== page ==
Focus: Bursting the Bubble Barrier

Phys. Rev. Focus 8, 33
A new way to create a stream of equally sized microscopic bubbles might be used in foam science, drugs, or food.
Figure caption
Phys. Rev. Lett. 87, 274501 (2001)
Standardized suds. A new technique for manufacturing identical bubbles produces foams that look more like crystals than soapsuds.

Blowing bubbles has finally made the leap from kindergarten pastime to precision science. A group of researchers pushed both liquid and gas through a tiny opening and created a stream of extremely regular and evenly spaced microbubbles–a difficult task for even the most sophisticated devices. These bubbles, described in the 31 December print issue of PRL, could be used in pharmaceuticals, foams, and even food processing.

Scientists and engineers are interested in homogenizing bubbles for all kinds of applications. But bubbles are difficult to control because they are formed by the chaotic interactions of surface tension, viscosity, and turbulence. To date, researchers have had little luck regulating bubbles, and those techniques they have developed usually involve complex machinery or chemical reactions.

Now Alfonso Gañán-Calvo and José Gordillo of the University of Seville in Spain have found a simple way to create identical bubbles. The team immersed a metal plate containing a 110-µm hole in a tank of liquid. They then brought a glass pipe filled with gas near one side of the hole. On that same side, they raised the pressure of both the gas and the liquid. The increased pressure forced both the liquid and the gas to flow through the hole in the form of a liquid jet with a narrow gas filament at its core. The lower density gas filament traveled through the hole much faster than the surrounding liquid, and a small “blob” of gas built up on the far side of the plate. As the blob grew, it began to block liquid flow through the hole, until the liquid snipped the filament that fed it–creating a bubble a few micrometers in diameter. Because these micro-traffic-jams occurred at extremely regular intervals, the technique created a string of evenly spaced, indistinguishable bubbles.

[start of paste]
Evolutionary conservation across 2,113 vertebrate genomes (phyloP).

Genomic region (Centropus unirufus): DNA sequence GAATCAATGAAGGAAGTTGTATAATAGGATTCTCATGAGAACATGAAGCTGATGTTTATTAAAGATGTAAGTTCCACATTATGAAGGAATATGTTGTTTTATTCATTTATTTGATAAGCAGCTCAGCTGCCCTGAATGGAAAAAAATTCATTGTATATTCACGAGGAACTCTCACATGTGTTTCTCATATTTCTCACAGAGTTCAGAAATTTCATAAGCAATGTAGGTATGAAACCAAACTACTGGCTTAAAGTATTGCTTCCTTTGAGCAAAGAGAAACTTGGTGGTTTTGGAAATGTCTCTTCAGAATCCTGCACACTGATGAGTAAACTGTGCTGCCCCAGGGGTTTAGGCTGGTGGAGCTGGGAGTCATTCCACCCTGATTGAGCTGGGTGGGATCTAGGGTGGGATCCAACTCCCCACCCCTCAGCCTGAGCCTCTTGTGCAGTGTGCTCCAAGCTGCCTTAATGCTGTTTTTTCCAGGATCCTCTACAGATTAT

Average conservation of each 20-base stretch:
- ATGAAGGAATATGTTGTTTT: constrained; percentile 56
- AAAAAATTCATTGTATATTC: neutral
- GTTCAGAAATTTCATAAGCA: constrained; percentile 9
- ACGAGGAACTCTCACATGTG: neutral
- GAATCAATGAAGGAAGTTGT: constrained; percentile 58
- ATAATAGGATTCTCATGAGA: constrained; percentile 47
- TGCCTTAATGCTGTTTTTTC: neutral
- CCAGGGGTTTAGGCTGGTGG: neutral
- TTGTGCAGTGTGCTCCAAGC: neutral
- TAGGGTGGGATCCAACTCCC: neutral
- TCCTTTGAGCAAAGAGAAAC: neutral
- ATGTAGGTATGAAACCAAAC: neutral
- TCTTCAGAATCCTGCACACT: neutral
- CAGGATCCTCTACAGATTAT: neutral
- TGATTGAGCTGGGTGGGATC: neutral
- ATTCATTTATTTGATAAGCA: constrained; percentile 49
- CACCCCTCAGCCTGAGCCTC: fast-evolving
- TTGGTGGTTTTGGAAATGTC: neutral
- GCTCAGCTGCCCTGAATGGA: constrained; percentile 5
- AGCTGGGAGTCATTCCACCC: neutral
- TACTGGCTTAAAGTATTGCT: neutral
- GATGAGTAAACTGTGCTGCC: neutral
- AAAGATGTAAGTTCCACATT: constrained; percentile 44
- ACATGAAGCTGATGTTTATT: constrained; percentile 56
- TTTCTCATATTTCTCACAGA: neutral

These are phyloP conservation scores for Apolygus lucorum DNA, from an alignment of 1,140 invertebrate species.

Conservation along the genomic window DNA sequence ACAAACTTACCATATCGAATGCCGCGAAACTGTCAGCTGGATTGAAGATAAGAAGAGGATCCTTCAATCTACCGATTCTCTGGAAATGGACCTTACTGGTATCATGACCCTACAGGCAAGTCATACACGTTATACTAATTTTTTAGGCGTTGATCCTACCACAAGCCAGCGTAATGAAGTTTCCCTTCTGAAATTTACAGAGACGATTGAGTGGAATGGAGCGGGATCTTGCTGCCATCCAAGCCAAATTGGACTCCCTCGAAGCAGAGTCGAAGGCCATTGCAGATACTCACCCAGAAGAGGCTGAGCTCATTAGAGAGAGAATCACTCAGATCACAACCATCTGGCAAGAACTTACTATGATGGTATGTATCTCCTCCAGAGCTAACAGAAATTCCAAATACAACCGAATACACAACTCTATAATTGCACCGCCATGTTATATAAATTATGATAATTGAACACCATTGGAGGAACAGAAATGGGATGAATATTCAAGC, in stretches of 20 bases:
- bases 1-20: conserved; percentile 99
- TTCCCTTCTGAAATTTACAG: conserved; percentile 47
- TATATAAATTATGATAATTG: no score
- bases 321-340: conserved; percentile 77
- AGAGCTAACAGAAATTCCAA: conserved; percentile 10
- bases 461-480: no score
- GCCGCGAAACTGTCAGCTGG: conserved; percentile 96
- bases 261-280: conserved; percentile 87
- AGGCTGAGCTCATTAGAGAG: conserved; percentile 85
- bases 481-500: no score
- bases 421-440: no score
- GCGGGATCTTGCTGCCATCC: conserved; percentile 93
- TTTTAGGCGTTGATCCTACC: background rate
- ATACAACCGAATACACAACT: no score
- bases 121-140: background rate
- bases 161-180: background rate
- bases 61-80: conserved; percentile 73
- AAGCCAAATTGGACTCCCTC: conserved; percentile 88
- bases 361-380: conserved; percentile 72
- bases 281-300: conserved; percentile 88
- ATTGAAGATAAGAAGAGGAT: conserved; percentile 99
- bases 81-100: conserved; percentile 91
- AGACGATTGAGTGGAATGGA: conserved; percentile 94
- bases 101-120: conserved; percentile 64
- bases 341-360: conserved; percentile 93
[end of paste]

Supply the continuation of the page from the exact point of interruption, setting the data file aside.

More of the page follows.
“I think this is a pretty ingenious method to make micron-sized bubbles,” says Gustavo Larsen of the University of Nebraska in Lincoln. Larsen believes that this benign technique could eventually be used to encapsulate living microbes for use as medicine. Wendy Zhang of the University of Chicago adds that it could be extremely useful for scientists studying foam because it would allow them to make a perfectly homogenous mass of bubbles. This kind of foam is also extremely stable, explains Gañán-Calvo, and could be used to add new textures to foods, a prospect he is currently investigating.

–Geoff Brumfiel

Subject Areas

Fluid Dynamics

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